Taken at Westminster Abbey in October 2009. No photographs are allowed inside, unfortunately.
Photo above courtesy of KV
Westminster Abbey (whose formal name is the Collegiate Church of St Peter, Westminster) is a Gothic monastery church that is the traditional place of coronation and burial site for English monarchs.
Neither a cathedral nor a parish church, Westminster Abbey is a church owned directly by the royal family.
Located next to the Houses of Parliament in the Westminster neighborhood of London, Westminster Abbey is a must-see for any London visitor. With the oldest parts dating to the year 1050, the Abbey contains some of the most glorious medieval architecture in London. And because of its royal connections, it was spared King Henry VIII's general assault on monastic buildings during the Reformation.
The coronation throne where monarchs of England have been crowned since the 1300s can be seen in the abbey. Fans of William Shakespeare, Charles Dickens, and other giants of literature will enjoy the Poet's Corner full of memorials to these and others.
English history or Christian history buffs will enjoy seeing the tombs of the Protestant Elizabeth I and Catholic "Bloody" Mary as well as the tombs of David Livingstone and Charles Darwin. Closer to our own time, in 1998 ten 20th-century Christian martyrs such as Deitrich Bonhoeffer, Martin Luther King, Jr., and Oscar Romero were immortalized in stone statues over the Great West Door.
According to tradition, a shrine was first founded here in 616 on a site then known as Thorney Island. It was said to have been miraculously consecrated after a fisherman on the River Thames saw a vision of Saint Peter.
While the existence of this shrine is uncertain, the historic Abbey was built by Edward the Confessor between 1045-1050 and was consecrated on December 28, 1065. Its construction originated in Edward's failure to keep a vow to go on a pilgrimage; the Pope suggested that he redeem himself by building an Abbey.
The original Abbey, in the Romanesque style that is called "Norman" in England, was built to house Benedictine monks. It was rebuilt in the Gothic style between 1245-1517. The first phase of the rebuilding was organised by Henry III, in Gothic style, as a shrine to honor Edward the Confessor and as a suitably regal setting for Henry's own tomb, under the highest Gothic nave in England.
The work was largely finished by the architect Henry Yevele in the reign of King Richard II. Henry VII added a Perpendicular style chapel dedicated to the Virgin Mary in 1503 (known as the Henry VII Lady Chapel).
Although the Abbey was seized by Henry VIII during the Dissolution of the Monasteries in 1534, and closed in 1540, becoming a cathedral until 1550, its royal connections saved it from the destruction wrought on most other English abbeys. The expression "robbing Peter to pay Paul" may arise from this period when money meant for the Abbey, which was dedicated to St. Peter, was diverted to the treasury of St. Paul's Cathedral.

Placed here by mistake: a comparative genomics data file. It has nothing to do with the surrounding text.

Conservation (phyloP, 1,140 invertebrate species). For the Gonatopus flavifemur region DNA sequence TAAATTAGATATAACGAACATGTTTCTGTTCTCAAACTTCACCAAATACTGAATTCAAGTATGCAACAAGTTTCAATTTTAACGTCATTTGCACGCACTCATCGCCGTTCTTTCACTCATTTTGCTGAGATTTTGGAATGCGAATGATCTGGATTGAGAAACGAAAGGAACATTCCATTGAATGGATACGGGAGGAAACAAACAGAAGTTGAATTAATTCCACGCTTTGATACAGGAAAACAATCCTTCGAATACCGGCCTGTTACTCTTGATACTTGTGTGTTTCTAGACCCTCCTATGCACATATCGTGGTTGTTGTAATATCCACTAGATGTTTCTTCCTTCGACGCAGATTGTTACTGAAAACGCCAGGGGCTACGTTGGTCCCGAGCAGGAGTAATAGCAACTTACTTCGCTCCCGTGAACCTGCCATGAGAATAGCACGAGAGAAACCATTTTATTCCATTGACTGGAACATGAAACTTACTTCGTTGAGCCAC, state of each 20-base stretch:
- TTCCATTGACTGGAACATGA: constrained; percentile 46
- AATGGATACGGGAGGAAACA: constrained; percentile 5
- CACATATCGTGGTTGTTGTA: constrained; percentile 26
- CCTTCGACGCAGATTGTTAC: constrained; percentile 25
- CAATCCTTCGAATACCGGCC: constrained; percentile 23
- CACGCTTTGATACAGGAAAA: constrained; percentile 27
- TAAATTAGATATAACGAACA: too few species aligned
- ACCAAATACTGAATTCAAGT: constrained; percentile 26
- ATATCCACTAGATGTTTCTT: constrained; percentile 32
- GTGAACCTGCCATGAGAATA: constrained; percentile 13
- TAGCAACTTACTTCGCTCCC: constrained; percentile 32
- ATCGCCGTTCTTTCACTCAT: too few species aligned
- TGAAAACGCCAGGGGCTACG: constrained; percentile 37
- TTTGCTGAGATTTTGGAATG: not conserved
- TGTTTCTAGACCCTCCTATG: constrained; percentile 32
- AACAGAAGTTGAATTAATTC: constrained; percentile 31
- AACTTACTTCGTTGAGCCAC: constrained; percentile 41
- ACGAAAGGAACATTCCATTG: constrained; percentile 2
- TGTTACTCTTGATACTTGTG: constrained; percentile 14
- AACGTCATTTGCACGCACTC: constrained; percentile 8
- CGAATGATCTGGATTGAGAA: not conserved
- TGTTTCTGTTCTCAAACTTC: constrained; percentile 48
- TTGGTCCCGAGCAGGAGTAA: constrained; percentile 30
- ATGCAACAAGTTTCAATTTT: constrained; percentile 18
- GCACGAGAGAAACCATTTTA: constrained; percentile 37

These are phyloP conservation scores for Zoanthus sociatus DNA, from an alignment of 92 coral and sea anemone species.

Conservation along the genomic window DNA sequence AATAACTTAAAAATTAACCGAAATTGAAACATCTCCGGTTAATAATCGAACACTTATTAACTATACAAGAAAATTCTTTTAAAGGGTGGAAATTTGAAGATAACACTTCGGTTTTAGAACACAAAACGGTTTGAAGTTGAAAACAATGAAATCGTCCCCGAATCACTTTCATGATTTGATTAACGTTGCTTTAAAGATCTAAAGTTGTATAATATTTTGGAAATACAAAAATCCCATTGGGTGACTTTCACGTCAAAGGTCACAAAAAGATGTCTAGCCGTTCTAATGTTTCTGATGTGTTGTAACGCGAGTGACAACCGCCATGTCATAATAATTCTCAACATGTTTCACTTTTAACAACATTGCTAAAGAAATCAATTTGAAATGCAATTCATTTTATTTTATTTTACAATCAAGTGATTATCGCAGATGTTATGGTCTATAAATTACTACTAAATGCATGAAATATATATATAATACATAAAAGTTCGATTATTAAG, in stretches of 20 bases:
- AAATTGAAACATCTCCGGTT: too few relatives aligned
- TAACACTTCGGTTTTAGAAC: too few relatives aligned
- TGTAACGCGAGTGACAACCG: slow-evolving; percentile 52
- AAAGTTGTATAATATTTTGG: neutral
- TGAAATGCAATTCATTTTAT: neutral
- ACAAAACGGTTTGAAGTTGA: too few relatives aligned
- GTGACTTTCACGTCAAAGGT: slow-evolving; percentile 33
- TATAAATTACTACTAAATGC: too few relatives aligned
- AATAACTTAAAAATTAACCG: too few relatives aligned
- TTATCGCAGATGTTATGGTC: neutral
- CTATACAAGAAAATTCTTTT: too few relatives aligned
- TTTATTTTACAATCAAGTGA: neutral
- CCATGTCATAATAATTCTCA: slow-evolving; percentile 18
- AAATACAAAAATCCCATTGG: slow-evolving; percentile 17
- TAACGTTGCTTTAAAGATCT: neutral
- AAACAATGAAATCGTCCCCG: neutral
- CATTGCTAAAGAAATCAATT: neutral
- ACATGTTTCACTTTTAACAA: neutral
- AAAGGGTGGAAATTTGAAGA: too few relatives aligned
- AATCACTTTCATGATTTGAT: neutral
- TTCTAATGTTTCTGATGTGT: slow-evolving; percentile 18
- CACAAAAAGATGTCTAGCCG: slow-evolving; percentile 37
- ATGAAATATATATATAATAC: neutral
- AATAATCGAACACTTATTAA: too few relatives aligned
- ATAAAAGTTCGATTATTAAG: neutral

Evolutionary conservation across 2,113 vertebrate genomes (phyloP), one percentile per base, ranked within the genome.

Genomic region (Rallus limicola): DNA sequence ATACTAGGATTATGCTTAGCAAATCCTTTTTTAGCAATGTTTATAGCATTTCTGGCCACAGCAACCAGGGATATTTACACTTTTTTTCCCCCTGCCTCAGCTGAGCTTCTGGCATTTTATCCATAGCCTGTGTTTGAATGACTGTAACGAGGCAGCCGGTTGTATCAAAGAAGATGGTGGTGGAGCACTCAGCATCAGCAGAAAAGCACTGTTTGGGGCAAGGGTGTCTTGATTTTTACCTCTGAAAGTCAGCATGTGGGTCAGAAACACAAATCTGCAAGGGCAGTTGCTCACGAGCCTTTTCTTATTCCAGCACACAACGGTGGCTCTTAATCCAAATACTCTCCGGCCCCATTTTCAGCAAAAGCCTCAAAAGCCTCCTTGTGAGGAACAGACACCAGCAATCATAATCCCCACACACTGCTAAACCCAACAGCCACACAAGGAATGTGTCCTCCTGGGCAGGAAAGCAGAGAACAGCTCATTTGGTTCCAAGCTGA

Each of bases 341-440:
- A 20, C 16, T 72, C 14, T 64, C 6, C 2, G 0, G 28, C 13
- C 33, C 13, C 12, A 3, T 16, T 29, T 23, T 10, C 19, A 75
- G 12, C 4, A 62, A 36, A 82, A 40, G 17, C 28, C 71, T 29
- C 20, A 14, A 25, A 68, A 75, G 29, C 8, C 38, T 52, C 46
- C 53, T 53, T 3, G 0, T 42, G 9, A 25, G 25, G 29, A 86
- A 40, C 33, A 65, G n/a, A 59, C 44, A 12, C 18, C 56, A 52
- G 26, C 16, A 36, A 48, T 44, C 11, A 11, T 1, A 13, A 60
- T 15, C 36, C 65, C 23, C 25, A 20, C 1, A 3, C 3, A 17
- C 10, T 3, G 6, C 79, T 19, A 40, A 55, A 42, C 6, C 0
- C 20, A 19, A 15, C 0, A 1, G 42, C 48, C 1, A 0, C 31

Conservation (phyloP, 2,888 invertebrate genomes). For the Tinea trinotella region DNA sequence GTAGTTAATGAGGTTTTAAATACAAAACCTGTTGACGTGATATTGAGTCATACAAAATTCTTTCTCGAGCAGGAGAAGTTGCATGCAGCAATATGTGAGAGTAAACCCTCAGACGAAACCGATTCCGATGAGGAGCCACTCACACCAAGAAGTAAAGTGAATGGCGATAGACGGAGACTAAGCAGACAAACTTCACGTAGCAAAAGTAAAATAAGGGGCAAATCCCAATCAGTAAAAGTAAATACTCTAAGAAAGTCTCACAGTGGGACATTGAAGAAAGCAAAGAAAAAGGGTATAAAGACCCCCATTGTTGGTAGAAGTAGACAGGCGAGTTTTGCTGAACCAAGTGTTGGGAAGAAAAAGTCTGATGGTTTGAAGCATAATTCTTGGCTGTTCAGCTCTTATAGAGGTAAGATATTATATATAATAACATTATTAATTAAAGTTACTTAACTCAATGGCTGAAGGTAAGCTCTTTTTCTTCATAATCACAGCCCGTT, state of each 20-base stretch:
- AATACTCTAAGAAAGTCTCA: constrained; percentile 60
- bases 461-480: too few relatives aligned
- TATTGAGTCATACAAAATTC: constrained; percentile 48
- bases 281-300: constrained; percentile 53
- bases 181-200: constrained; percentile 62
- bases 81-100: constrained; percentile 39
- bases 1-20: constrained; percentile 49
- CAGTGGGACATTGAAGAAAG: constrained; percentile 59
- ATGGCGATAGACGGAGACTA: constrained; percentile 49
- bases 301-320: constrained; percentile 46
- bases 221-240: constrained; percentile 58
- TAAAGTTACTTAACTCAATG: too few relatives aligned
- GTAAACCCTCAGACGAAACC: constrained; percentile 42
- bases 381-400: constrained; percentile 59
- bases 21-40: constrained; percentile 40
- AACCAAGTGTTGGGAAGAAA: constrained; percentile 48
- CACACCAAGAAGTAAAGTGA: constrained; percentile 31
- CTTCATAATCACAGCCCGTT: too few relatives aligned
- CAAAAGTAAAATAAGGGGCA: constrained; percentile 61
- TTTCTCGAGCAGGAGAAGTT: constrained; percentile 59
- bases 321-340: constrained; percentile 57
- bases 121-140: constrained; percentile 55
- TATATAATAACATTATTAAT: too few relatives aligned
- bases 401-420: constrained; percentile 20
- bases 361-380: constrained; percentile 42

It suffered damage during the turbulent 1640s, when it was attacked by Puritan iconoclasts, but was again protected by its close ties to the state during the Commonwealth period. Oliver Cromwell was given an elaborate funeral there in 1658, only to be disinterred in January 1661 and posthumously hanged from a nearby gibbet.
The Abbey was restored to the Benedictines under Queen Mary, but they were again ejected under Queen Elizabeth I in 1559. In 1579, Elizabeth re-established Westminster as a "royal peculiar" – a church responsible directly to the sovereign, rather than to a diocesan bishop – and made it the Collegiate Church of St. Peter, (i.e. a church with an attached chapter of canons, headed by a dean).
The abbey's two western towers were built between 1722 and 1745 by Sir Christopher Wren and Nicholas Hawksmoor, constructed from Portland stone to an early example of a Gothic Revival design. Further rebuilding and restoration occurred in the 19th century under Sir George Gilbert Scott.
Until the 19th century, Westminster was the third seat of learning in England, after Oxford and Cambridge. It was here that the first third of the King James Bible Old Testament and the last half of the New Testament were translated. The New English Bible was also put together here in the 20th century.
Since the Christmas Day coronation of William the Conqueror in 1066, all English monarchs (except Lady Jane Grey, Edward V and Edward VIII, who did not have coronations) have been crowned in the Abbey. The Archbishop of Canterbury is the traditional cleric in the coronation ceremony. St. Edward's Chair, the throne on which British sovereigns are seated at the moment of coronation, is housed within the Abbey.
What to See
Henry III rebuilt the Abbey in honour of the Royal Saint Edward the Confessor, whose memorial and relics were placed in the Sanctuary. The Shrine of St. Edward the Confessor has been the focus of pilgrimages to Westminster Abbey since the Middle Ages.
Henry III was buried nearby as were the Plantagenet kings of England, their wives and relatives. Subsequently, most English kings and queens were buried here. However, Henry VIII and Charles I are buried at St. George's Chapel in Windsor Castle, as all royals have been since George II.
Aristocrats were buried in side chapels of Westminster Abbey and monks and people associated with the Abbey were buried in the cloisters and other areas. One of these was Geoffrey Chaucer, who was buried here as he had apartments in the Abbey as he was employed as master of the Kings Works.
Other poets were buried around Chaucer in what became known as Poets' Corner. Abbey musicians such as Henry Purcell were also buried in their place of work. Subsequently it became a great honor to be buried or memorialized here. The practice spread from aristocrats and poets to generals, admirals, politicians, scientists, doctors, and others.